My father worked in a furniture factory to support his family in the 1950s and early 1960s. I visited the place once as a child, but I didn't pay much attention to what he did, which was to stand in the same place for eight hours and make the same router cuts, on identical pieces of wood, over and over again. I was too busy looking at the enormous piles of sawdust and smelling the smells to notice that, further down the assembly line, workers put his pieces together with others to assemble nice furniture.
This is the model of all manufacturing. We make the pieces that fit with other pieces that make up the whole, and it's the model of making television news as well. We come to work and have a story meeting. We brainstorm and discuss. We go out and cover. Armed with sophisticated computer technology, producers take a little bit of this and a little bit of that to shape their programs. Orders are passed along to field units who take the pictures and make the sound bites that are later cut to fit the needs of the producer. Live trucks and reporters are dispatched to provide a sense of urgency for every story, all under the guidance and direction of the producer.
And so it goes, in the same endless, repeatable cycle that my father knew in the furniture factory. Occasionally, something new and exciting comes along, but eventually, we return to the same system of building our news programs.
We're good at it too, having made technology our servant. Every significant television news technological development of the past 50 years happened to assist command and control of what's known as "real time production" — the ability to make complex, live television programs in one, fell swoop. The thinking has always been that pre-produced television was simply too time-consuming and costly to apply to day-to-day news programs. Besides, the deliberate shift away from substance to one of shallow coverage of breaking news events made the idea of pre-production seem silly.
"People want to feel like they're participating in history," we said, and that gave us live, live, live. The 24-hour news model led the way.
But now we find that for all our expertise at producing real-time television, people aren't watching us anyway (major event exceptions noted), and we ought to be thinking about whether our assumptions still apply. Just because we can do something well doesn't mean that we should be doing it, especially when the evidence clearly shows a major shift in the way media is being consumed.
Time has become the principal currency in our culture, because we're working more hours and playing less. So technology is helping us unbundle media from its pre-packaged state, so that we can consume what we want, when we want it, and increasingly, where we want it. This is the real enemy of the status quo. So powerful is this paradigm shift that it has the potential to destroy the fundamental business model of mainstream media unless we begin to adapt to it instead of fighting it.
You can actually pet a porcupine by going WITH the flow of its spikes, so let's try that with this new world. Let's dismantle a day in the life of a contemporary newsroom and put it back together in the world of unbundled media.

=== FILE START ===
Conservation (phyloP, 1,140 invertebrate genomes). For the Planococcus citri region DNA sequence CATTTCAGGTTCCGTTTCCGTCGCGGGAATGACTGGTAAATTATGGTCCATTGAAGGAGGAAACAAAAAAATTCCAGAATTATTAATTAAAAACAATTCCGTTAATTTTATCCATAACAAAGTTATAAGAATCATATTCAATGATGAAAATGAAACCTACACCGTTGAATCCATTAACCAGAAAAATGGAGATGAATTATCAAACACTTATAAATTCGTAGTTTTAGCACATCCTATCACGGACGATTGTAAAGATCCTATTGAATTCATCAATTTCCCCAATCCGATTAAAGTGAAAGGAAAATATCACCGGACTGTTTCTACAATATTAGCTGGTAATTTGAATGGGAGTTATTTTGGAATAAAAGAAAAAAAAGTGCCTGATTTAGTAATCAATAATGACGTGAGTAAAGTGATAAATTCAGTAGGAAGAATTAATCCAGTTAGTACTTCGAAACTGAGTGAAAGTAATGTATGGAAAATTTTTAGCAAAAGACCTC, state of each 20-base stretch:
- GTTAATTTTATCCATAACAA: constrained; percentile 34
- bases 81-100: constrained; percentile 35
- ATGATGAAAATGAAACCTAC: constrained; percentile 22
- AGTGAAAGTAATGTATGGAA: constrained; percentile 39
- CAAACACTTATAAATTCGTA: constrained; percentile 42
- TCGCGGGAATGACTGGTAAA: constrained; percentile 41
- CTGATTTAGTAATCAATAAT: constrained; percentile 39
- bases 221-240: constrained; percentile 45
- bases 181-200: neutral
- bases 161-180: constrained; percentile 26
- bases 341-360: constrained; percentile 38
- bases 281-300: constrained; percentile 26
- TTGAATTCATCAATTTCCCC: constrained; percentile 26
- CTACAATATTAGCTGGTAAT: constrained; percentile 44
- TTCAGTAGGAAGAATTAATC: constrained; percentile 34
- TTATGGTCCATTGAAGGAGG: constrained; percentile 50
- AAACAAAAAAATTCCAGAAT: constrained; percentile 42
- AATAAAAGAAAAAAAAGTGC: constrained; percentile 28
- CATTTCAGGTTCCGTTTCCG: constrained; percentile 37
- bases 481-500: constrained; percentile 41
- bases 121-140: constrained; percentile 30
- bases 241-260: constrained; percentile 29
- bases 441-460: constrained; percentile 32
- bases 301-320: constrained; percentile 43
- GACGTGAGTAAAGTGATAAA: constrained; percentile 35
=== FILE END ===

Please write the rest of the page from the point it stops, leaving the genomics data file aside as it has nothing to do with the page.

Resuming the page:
We know that seven in ten people who visit news Websites do so during the day, and most RSS-delivered subscription feeds also take place during the day or in the earliest part of the day. The consumption of unbundled media, therefore, takes place in large part before people go to work and while they're at work. This becomes our new target, and that impacts our current methods and systems, because we're used to making something that is birthed at the end of the day.
There is a growing discussion over whether it's good for business or not to permit workers to get their news during the day, but the reality is that it's going to happen whether it does so on the worker's computer or on some other portable device. That's because technology isn't what's driving it; time is the engine that's pulling the change. We must not forget that, as we move forward with our new model.
So our essential mission is to first serve the information needs of our community throughout the day, and then to create programs that will summarize the news of the day. This means a fundamental change in our approach to the news, for the best way to meet the needs of people during the day is to create news in an unbundled form. No longer can we simply repurpose content that's created for a bundled program and distribute it elsewhere. On the contrary, our unbundled content is what should be repurposed to create our end-of-the-day summaries.
Of fundamental importance in this paradigm is the recognition that every moment of our day is committed to meeting the information needs of an audience in that moment. This is the reverse of our current thinking, and whoever reaches this point first in a competitive marketplace will be rewarded by people hungry for news and information — including those who used to make up our audiences.